Chapter 5: A Boot on One Foot, a Toe Tag on the Other
The life of a jockey in these early days of racing is not an ideal one. Their lives are chained to making a successful impost, the weight each horse is permitted to carry in a particular contest. From purgatives to laxatives to starvation, the young men fight to stay thin while they are often housed in the corner of the horse stall. These conditions produce not only malnutrition and dehydration but also lead to weakened immune systems and a tendency to be accident-prone. In addition to their physical condition, the riders live in constant fear of being thrown from or pinned under their huge mounts. Yet, through it all, they maintain an illusion of invincibility.
Chapter 6: Light and Shadow
In 1928, Pollard and Woolf parlay their friendship into racetrack legend. With Pollard as the tamer of wild beasts and Woolf as the charismatic media darling, they become racetrack celebrities in Mexico. As their reputation in the Tijuana circuit grows, however, so do their personal problems. For Woolf, a diagnosis of Type I diabetes produces bouts of sleepiness and a tendency to gain weight; for Pollard, a small rock or clump of dirt launched into his eye by a passing horse results in permanent blindness on his right side. Keeping their conditions secret, the jockeys continue to ride.
The racing culture in Tijuana crumbles in 1934 when Mexico bans gambling. By then, however, California has reinstituted pari-mutuel betting, which offers the state a percentage of the take, and has sanctioned the opening of Santa Anita Park. After returning to the United States, the friends part ways; Woolf 's career grows, resulting in better and faster mounts, while Pollard backslides into oblivion. Two years later, Pollard, destitute and broken, wanders into Detroit, begging for jobs. Trainers laugh him away as he wanders from stall to stall until Tom Smith extends his hand and introduces the jockey to Seabiscuit.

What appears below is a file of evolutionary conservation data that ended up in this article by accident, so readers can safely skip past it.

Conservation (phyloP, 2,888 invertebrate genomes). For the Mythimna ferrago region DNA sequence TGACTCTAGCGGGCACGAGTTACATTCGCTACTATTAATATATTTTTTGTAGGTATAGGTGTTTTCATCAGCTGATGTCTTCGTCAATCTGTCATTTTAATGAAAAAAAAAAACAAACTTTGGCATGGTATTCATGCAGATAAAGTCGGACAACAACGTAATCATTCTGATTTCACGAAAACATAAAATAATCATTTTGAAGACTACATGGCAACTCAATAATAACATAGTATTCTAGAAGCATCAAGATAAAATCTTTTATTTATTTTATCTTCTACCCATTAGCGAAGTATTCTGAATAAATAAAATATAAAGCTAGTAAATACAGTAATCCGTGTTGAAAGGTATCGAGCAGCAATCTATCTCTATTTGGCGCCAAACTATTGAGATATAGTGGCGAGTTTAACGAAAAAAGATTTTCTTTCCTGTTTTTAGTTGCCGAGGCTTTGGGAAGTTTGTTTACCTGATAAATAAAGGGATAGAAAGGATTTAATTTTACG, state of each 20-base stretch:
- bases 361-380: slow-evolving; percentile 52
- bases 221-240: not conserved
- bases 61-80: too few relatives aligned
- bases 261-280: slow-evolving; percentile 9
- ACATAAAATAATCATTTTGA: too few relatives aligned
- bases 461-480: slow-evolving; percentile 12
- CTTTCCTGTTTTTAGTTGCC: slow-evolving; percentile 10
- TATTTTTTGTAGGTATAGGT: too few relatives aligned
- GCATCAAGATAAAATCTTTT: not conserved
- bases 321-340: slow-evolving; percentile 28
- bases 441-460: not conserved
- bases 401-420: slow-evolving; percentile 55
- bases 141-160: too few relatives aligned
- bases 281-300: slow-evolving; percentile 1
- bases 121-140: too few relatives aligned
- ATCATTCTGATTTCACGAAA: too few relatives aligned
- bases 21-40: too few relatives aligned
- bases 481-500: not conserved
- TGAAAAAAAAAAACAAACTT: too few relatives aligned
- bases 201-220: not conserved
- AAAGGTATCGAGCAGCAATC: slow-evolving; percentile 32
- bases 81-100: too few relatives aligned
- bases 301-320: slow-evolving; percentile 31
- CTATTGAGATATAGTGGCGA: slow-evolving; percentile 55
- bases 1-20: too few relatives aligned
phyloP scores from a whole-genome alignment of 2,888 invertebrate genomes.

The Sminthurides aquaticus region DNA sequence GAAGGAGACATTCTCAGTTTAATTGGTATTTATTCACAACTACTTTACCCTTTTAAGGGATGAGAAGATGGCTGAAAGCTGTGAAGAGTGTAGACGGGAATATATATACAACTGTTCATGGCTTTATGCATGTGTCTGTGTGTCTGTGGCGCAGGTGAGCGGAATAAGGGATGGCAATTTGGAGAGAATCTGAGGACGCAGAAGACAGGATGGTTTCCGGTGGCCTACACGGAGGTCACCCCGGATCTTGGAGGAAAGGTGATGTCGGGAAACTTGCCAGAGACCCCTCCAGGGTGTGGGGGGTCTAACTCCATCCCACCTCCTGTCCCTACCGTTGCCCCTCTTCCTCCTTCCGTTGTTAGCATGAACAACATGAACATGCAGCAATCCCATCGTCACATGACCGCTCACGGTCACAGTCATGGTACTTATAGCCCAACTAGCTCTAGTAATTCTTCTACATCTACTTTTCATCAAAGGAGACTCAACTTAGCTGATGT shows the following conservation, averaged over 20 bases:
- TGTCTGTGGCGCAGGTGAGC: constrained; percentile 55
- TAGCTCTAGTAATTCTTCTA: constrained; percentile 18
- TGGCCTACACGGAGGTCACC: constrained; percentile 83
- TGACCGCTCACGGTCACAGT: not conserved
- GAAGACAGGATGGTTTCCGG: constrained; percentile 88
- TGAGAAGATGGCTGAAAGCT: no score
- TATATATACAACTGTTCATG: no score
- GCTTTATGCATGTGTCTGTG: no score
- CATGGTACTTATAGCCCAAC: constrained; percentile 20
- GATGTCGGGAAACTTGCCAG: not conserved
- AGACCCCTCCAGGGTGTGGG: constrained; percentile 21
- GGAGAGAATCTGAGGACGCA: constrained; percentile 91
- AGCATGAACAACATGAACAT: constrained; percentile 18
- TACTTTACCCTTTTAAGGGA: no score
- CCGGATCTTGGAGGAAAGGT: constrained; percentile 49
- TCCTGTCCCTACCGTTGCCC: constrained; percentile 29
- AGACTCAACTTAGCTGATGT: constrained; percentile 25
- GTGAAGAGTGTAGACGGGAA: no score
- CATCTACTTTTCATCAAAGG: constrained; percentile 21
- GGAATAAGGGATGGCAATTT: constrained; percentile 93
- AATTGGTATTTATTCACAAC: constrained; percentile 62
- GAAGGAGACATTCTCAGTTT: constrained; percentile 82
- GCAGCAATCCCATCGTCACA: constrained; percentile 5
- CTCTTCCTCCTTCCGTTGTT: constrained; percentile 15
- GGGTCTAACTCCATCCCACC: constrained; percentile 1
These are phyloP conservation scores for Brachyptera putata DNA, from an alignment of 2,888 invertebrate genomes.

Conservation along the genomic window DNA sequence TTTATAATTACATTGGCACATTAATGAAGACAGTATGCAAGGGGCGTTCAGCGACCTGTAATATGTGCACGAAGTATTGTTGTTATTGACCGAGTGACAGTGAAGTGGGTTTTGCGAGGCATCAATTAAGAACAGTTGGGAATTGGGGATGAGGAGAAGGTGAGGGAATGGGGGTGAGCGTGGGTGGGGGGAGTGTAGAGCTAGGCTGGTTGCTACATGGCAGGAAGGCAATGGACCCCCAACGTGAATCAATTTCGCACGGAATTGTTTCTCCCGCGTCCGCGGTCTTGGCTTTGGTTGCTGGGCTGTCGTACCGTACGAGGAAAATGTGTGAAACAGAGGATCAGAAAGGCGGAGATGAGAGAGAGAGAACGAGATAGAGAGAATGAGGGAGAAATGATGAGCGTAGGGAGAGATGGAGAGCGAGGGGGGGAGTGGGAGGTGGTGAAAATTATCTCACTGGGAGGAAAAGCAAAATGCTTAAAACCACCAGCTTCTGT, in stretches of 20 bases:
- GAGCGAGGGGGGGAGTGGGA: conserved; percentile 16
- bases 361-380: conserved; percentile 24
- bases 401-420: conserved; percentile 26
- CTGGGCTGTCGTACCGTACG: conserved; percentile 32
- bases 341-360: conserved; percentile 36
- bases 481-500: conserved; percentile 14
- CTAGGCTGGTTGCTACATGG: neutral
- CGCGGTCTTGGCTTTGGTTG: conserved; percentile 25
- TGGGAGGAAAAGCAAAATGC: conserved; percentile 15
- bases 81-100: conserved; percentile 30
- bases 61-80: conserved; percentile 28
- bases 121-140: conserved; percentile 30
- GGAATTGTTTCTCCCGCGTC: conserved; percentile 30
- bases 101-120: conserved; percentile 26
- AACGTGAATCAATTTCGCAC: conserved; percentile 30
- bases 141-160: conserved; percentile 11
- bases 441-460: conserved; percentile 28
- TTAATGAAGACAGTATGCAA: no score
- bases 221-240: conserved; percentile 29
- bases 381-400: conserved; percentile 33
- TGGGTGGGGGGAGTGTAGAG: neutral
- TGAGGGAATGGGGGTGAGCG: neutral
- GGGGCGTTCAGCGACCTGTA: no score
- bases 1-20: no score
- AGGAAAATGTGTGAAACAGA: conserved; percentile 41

Chapter 7: Learn Your Horse
When horses are as skittish and temperamental as Seabiscuit, one trick of the trade is to give them a companion. The first stall mate Smith tries is a nanny goat, which Seabiscuit launches over the stall door. The second is a lead horse called Pumpkin that becomes the thoroughbred's constant companion. Smith determines that most of the horse's reactionary behavior is due to previous ill treatment, and decides he can produce results by getting the steed to trust him and the jockey.
Seabiscuit is limited by not only his physicality and his temperament but also by his age. Because the Triple Crown—the Kentucky Derby, the Preakness Stakes, and the Belmont Stakes—is limited to entries three years or younger, the four-year-old thoroughbred does not qualify. However, the horse proves himself at smaller venues from east to west, and even earns a private sleeping car on the train that transports him.
Chapter 8: Fifteen Strides
In 1936, Smith and Howard decide it is time to unleash their well-kept secret; they enter Seabiscuit in the Bay Bridge Handicap at Bay Meadows. The horse quickly reduces the field, shocking spectators and reporters alike. By December, Howard and Smith know the horse is ready for the hundred-thousand-dollar Santa Anita match. There he must face the formidable Rosemont, the thoroughbred considered the best horse in the world by most racing enthusiasts on the West Coast. Unfortunately, at a decisive moment in the contest, both Pollard and Seabiscuit lose momentum, producing a photo finish between the two...